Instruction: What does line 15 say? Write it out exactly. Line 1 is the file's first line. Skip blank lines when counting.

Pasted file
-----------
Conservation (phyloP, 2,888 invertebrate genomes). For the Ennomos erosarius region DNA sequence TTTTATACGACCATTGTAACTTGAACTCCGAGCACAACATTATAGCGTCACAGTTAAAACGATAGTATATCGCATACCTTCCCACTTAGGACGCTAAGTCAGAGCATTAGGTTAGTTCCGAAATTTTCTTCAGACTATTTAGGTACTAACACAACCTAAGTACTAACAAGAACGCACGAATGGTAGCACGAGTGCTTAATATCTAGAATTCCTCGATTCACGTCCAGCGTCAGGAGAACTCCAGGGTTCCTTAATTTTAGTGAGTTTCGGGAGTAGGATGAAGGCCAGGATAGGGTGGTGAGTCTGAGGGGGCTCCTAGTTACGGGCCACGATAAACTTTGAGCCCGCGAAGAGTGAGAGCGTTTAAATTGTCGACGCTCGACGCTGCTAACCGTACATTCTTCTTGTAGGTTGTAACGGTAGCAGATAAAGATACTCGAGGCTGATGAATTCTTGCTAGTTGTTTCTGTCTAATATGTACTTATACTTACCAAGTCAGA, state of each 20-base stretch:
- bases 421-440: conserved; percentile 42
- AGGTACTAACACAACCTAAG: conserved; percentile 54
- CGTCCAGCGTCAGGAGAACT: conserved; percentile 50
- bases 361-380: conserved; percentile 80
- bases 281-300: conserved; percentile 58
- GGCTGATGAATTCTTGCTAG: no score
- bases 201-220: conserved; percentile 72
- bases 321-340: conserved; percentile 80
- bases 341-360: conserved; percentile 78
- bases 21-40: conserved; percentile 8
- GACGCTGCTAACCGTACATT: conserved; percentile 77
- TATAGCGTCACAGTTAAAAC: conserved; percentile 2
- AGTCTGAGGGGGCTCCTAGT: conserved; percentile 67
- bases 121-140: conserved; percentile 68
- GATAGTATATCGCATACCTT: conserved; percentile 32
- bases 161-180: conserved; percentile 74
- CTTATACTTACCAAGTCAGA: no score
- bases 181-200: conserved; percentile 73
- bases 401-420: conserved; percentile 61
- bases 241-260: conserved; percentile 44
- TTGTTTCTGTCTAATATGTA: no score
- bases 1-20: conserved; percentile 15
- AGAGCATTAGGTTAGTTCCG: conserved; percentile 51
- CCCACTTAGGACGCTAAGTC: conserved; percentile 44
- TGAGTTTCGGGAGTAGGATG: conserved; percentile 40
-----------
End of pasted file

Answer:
- bases 121-140: conserved; percentile 68